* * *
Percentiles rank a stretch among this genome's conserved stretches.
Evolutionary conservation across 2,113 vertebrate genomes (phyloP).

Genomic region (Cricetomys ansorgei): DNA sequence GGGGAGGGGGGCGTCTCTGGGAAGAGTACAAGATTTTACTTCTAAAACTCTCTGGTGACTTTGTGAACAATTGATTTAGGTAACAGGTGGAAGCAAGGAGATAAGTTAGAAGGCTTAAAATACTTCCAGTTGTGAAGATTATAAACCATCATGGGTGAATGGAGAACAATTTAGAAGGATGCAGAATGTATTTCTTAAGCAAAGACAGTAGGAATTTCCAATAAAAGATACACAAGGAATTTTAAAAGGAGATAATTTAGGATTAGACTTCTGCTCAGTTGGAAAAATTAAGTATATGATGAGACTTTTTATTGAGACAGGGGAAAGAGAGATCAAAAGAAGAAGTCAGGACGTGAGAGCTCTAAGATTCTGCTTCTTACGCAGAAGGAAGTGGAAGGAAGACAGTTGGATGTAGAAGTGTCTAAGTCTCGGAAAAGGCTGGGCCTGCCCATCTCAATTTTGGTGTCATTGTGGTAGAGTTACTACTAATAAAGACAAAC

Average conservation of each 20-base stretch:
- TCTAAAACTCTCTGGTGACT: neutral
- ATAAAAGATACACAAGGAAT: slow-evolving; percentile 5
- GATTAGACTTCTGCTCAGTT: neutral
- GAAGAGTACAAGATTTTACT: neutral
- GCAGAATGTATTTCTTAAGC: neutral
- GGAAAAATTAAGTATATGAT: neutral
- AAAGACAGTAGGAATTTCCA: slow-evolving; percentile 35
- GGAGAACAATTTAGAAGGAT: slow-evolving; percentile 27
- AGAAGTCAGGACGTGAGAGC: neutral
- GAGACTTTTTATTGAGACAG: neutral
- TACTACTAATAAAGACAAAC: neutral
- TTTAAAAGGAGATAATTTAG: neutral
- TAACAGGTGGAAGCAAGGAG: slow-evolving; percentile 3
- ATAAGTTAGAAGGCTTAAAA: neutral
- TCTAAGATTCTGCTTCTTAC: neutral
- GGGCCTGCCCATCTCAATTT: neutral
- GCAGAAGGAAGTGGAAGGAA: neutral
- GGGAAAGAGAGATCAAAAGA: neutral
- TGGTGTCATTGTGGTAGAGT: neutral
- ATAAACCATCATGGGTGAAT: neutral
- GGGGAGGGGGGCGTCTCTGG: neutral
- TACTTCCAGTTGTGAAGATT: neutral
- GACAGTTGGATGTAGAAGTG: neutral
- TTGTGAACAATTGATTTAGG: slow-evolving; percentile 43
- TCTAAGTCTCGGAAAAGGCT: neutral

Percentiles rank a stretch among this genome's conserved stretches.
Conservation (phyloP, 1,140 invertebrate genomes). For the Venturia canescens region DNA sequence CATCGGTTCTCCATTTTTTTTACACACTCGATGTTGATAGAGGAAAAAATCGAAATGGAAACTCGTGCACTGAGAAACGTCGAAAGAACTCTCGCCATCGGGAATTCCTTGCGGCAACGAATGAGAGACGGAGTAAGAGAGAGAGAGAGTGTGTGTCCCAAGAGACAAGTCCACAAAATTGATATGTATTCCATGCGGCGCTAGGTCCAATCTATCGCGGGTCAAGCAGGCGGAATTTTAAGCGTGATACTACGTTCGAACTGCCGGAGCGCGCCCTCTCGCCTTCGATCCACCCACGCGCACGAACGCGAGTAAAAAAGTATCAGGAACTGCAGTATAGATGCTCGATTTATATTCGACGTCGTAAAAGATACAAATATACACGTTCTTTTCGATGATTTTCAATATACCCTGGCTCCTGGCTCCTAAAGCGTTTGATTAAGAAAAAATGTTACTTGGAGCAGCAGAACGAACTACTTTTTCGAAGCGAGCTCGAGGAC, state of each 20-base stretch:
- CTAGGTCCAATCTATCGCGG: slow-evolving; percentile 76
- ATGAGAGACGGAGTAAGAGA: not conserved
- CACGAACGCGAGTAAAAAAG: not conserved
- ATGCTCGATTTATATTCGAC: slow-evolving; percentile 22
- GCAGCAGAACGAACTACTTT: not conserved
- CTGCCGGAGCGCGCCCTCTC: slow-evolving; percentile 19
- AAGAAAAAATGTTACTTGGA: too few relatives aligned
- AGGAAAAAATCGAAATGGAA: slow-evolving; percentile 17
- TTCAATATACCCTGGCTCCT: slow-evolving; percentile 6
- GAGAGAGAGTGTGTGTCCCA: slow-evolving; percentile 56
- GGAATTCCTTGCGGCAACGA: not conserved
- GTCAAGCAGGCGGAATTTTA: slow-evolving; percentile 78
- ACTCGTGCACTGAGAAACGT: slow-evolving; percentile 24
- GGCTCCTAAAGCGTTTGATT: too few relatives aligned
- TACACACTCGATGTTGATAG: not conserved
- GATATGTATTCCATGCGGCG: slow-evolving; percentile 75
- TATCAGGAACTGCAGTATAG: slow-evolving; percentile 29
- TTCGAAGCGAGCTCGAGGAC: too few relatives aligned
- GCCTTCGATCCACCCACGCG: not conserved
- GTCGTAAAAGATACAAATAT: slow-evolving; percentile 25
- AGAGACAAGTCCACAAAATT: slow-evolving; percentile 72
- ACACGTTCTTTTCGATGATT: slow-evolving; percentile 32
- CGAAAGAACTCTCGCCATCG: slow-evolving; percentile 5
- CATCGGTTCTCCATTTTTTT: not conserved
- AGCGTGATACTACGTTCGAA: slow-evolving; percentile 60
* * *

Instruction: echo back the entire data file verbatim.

Percentiles rank a stretch among this genome's conserved stretches.
Evolutionary conservation across 2,113 vertebrate genomes (phyloP).

Genomic region (Cricetomys ansorgei): DNA sequence GGGGAGGGGGGCGTCTCTGGGAAGAGTACAAGATTTTACTTCTAAAACTCTCTGGTGACTTTGTGAACAATTGATTTAGGTAACAGGTGGAAGCAAGGAGATAAGTTAGAAGGCTTAAAATACTTCCAGTTGTGAAGATTATAAACCATCATGGGTGAATGGAGAACAATTTAGAAGGATGCAGAATGTATTTCTTAAGCAAAGACAGTAGGAATTTCCAATAAAAGATACACAAGGAATTTTAAAAGGAGATAATTTAGGATTAGACTTCTGCTCAGTTGGAAAAATTAAGTATATGATGAGACTTTTTATTGAGACAGGGGAAAGAGAGATCAAAAGAAGAAGTCAGGACGTGAGAGCTCTAAGATTCTGCTTCTTACGCAGAAGGAAGTGGAAGGAAGACAGTTGGATGTAGAAGTGTCTAAGTCTCGGAAAAGGCTGGGCCTGCCCATCTCAATTTTGGTGTCATTGTGGTAGAGTTACTACTAATAAAGACAAAC

Average conservation of each 20-base stretch:
- TCTAAAACTCTCTGGTGACT: neutral
- ATAAAAGATACACAAGGAAT: slow-evolving; percentile 5
- GATTAGACTTCTGCTCAGTT: neutral
- GAAGAGTACAAGATTTTACT: neutral
- GCAGAATGTATTTCTTAAGC: neutral
- GGAAAAATTAAGTATATGAT: neutral
- AAAGACAGTAGGAATTTCCA: slow-evolving; percentile 35
- GGAGAACAATTTAGAAGGAT: slow-evolving; percentile 27
- AGAAGTCAGGACGTGAGAGC: neutral
- GAGACTTTTTATTGAGACAG: neutral
- TACTACTAATAAAGACAAAC: neutral
- TTTAAAAGGAGATAATTTAG: neutral
- TAACAGGTGGAAGCAAGGAG: slow-evolving; percentile 3
- ATAAGTTAGAAGGCTTAAAA: neutral
- TCTAAGATTCTGCTTCTTAC: neutral
- GGGCCTGCCCATCTCAATTT: neutral
- GCAGAAGGAAGTGGAAGGAA: neutral
- GGGAAAGAGAGATCAAAAGA: neutral
- TGGTGTCATTGTGGTAGAGT: neutral
- ATAAACCATCATGGGTGAAT: neutral
- GGGGAGGGGGGCGTCTCTGG: neutral
- TACTTCCAGTTGTGAAGATT: neutral
- GACAGTTGGATGTAGAAGTG: neutral
- TTGTGAACAATTGATTTAGG: slow-evolving; percentile 43
- TCTAAGTCTCGGAAAAGGCT: neutral

Percentiles rank a stretch among this genome's conserved stretches.
Conservation (phyloP, 1,140 invertebrate genomes). For the Venturia canescens region DNA sequence CATCGGTTCTCCATTTTTTTTACACACTCGATGTTGATAGAGGAAAAAATCGAAATGGAAACTCGTGCACTGAGAAACGTCGAAAGAACTCTCGCCATCGGGAATTCCTTGCGGCAACGAATGAGAGACGGAGTAAGAGAGAGAGAGAGTGTGTGTCCCAAGAGACAAGTCCACAAAATTGATATGTATTCCATGCGGCGCTAGGTCCAATCTATCGCGGGTCAAGCAGGCGGAATTTTAAGCGTGATACTACGTTCGAACTGCCGGAGCGCGCCCTCTCGCCTTCGATCCACCCACGCGCACGAACGCGAGTAAAAAAGTATCAGGAACTGCAGTATAGATGCTCGATTTATATTCGACGTCGTAAAAGATACAAATATACACGTTCTTTTCGATGATTTTCAATATACCCTGGCTCCTGGCTCCTAAAGCGTTTGATTAAGAAAAAATGTTACTTGGAGCAGCAGAACGAACTACTTTTTCGAAGCGAGCTCGAGGAC, state of each 20-base stretch:
- CTAGGTCCAATCTATCGCGG: slow-evolving; percentile 76
- ATGAGAGACGGAGTAAGAGA: not conserved
- CACGAACGCGAGTAAAAAAG: not conserved
- ATGCTCGATTTATATTCGAC: slow-evolving; percentile 22
- GCAGCAGAACGAACTACTTT: not conserved
- CTGCCGGAGCGCGCCCTCTC: slow-evolving; percentile 19
- AAGAAAAAATGTTACTTGGA: too few relatives aligned
- AGGAAAAAATCGAAATGGAA: slow-evolving; percentile 17
- TTCAATATACCCTGGCTCCT: slow-evolving; percentile 6
- GAGAGAGAGTGTGTGTCCCA: slow-evolving; percentile 56
- GGAATTCCTTGCGGCAACGA: not conserved
- GTCAAGCAGGCGGAATTTTA: slow-evolving; percentile 78
- ACTCGTGCACTGAGAAACGT: slow-evolving; percentile 24
- GGCTCCTAAAGCGTTTGATT: too few relatives aligned
- TACACACTCGATGTTGATAG: not conserved
- GATATGTATTCCATGCGGCG: slow-evolving; percentile 75
- TATCAGGAACTGCAGTATAG: slow-evolving; percentile 29
- TTCGAAGCGAGCTCGAGGAC: too few relatives aligned
- GCCTTCGATCCACCCACGCG: not conserved
- GTCGTAAAAGATACAAATAT: slow-evolving; percentile 25
- AGAGACAAGTCCACAAAATT: slow-evolving; percentile 72
- ACACGTTCTTTTCGATGATT: slow-evolving; percentile 32
- CGAAAGAACTCTCGCCATCG: slow-evolving; percentile 5
- CATCGGTTCTCCATTTTTTT: not conserved
- AGCGTGATACTACGTTCGAA: slow-evolving; percentile 60